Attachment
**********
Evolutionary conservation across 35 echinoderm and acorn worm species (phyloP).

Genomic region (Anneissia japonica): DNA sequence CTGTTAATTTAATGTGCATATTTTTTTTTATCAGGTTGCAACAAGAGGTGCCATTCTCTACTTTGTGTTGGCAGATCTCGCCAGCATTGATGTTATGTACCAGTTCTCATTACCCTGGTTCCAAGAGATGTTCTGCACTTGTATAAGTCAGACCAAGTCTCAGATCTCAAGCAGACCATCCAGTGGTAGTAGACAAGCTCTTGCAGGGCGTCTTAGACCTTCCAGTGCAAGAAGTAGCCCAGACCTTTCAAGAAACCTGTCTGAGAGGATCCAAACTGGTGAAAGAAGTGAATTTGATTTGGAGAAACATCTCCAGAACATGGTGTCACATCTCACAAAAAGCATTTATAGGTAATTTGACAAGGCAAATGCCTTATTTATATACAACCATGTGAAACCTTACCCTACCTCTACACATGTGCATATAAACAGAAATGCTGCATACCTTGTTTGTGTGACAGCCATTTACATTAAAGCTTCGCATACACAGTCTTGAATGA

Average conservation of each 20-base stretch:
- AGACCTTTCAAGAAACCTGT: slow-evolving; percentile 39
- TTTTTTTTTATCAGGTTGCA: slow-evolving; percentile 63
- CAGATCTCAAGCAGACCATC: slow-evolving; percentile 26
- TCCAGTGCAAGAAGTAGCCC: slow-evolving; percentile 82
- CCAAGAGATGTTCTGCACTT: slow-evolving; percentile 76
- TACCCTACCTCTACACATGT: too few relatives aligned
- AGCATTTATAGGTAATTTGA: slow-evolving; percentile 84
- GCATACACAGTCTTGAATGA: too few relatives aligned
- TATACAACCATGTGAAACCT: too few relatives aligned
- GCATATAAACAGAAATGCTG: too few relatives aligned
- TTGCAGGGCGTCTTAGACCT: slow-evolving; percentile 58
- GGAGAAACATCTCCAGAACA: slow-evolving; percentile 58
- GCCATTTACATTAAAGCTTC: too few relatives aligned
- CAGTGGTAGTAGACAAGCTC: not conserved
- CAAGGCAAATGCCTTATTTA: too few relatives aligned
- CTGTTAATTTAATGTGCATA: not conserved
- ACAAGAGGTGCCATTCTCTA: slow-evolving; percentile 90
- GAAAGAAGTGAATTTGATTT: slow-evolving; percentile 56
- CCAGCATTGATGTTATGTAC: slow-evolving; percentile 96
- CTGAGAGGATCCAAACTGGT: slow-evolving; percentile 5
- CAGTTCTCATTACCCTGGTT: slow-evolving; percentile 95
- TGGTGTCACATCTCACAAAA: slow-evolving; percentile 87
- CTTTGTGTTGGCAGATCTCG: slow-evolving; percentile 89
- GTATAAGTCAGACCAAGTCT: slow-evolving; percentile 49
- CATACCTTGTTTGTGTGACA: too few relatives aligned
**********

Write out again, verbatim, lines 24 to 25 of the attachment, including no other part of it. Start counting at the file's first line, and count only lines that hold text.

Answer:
- CAGTTCTCATTACCCTGGTT: slow-evolving; percentile 95
- TGGTGTCACATCTCACAAAA: slow-evolving; percentile 87